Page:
Medical professionals and trainers agree that healthy older adults should incorporate strength training into their exercise routine two to three times per week. Weight training more than four times a week can be too much for the body to handle.
If you're looking for a good starting point, try these individual weight training routines for seniors.
Warming up the Body
People of all ages should be warming up for their workouts, but warmups are especially critical for seniors.
As an older adult, rushing into a workout adds extra stress on your heart and muscles. A warm-up gives your body the chance to distribute blood and ensure your muscles receive enough oxygen. Warming up prevents injuries and improves your athletic performance.
Slow Jogging for Older Adults
This is a good way to get the blood flowing and prepare the cardiovascular system for weight exercises. Start with a slow jog for one to three minutes. If the movement is too hard on your knees, do a high-knee march.
Feet Warmup - Ankle Circles
Hold something nearby and shift your weight to one foot. Bring the heel of the other foot off the ground, so that only the toe touches the floor.
Move the heel in a circle, then reverse the movement. Continue for one minute on each foot.
Leg Warmup - Squats
Warm up the glutes and backside of your body with some basic squats. Stand with your feet hip-distance apart. Bend your knees and extend your buttocks backward, almost as if you are sitting in a chair.
While you squat, make sure your knees stay in line with your toes. Keep a straight spine, and push your weight into your heels.
Rise and begin again. Continue squatting for one to three minutes.
Bend your arms, so they are at 90 degrees. Rotate your spine, as if you're looking behind you. Twist your body all the way to the other side.
As you rotate, let your heels slightly come off the ground. This will enable your entire body to feel the twist.
Repeat for one minute.
Working the Lower Body
Lower body exercises build your large muscle groups, such as the glutes, hamstrings, buttocks, and calves. Lower body strength increases stability and helps you build muscle throughout the rest of your body.
For these beginning weight training exercises for seniors, use bodyweight or a light set of dumbells.
Squat Curl Knee Lifts
This exercise targets the glutes and hamstrings, as well as the shoulders.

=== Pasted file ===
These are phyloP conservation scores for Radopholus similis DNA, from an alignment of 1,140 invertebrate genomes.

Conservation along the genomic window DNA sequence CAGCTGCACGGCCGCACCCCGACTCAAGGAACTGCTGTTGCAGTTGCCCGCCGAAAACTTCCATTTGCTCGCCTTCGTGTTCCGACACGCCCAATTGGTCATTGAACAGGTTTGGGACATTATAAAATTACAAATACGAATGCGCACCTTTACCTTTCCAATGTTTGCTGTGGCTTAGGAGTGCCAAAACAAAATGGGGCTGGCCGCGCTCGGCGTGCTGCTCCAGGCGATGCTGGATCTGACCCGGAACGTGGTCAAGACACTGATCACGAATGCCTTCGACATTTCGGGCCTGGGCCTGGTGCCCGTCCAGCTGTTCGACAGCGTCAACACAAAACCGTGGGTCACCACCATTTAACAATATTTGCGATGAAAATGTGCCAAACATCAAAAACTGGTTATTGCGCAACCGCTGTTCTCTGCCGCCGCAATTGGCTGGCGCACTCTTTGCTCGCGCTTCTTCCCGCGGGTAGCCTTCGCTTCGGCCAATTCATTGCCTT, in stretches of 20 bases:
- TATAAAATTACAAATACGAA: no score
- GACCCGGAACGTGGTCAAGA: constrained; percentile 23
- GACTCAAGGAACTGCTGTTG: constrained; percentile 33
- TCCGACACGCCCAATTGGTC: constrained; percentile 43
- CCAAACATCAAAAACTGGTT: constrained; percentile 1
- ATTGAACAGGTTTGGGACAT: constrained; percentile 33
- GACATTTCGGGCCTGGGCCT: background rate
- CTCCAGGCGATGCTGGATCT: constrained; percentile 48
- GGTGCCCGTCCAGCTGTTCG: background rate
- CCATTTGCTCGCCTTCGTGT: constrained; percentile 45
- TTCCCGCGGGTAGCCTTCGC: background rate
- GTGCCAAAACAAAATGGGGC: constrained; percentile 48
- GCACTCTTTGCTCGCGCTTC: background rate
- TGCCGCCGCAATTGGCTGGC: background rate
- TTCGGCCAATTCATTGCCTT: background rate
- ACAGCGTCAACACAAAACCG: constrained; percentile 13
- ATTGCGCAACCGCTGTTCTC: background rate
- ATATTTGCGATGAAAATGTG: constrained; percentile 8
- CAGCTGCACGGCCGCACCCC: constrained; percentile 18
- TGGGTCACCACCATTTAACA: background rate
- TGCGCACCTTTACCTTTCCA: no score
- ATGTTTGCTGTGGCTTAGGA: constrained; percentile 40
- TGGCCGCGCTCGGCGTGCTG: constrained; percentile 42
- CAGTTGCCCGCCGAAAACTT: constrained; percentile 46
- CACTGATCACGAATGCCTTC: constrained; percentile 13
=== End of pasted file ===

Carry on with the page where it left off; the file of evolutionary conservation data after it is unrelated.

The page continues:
Squat down with your weight transferred to the back of your heels. Extend your arms to your side, holding your dumbells if you are using them.
Squeeze your glutes as your rise. Raise one knee and lift your weights to shoulder-height. Pause for a moment.
Lower the weights back down and slowly return to the squat position. Repeat with the other leg.
This strength workout targets the buttocks, hips, thighs, and lower back. For this exercise try light ankle weights that you can strap to your ankle and secure, can help with resistance and mobility strength.
Stand and lean against the back of a chair. Lift your outer leg to the side, keeping it as straight as possible.
Hold, count to five, then lower the leg. Repeat the process with your other leg.
Hip Marching Exercise
This movement will target your hip flexors, thighs, and core. Lightweight ankle weights, 1lb +/- can be used for this exercise to improve your flexibility.
Sit in a chair with your feet flat on the floor. Lift one knee as high as possible, then lower. Alternate lifting each leg.
As you perform the exercise, inhale as you move the body up. Exhale when you push your knee down.
Working the Upper Body
The upper body includes your biceps, triceps, shoulders, upper back, and core. Seniors should partake in upper body exercises to improve their balance and prevent injuries.
Overuse, strains, and tears in the upper body make it difficult to perform everyday functions. But the stronger your upper body muscles are, the less of a chance you will suffer from an injury.
For these resistance training exercises, use bodyweight or a light set of dumbells.
Target your triceps and the back of your arms with this small movement.
Bend forward slightly at the waist, so your torso is parallel to the floor. Keep your head, neck, and spine in a straight line. If you need to, place a hand on your thigh or a nearby chair for stability.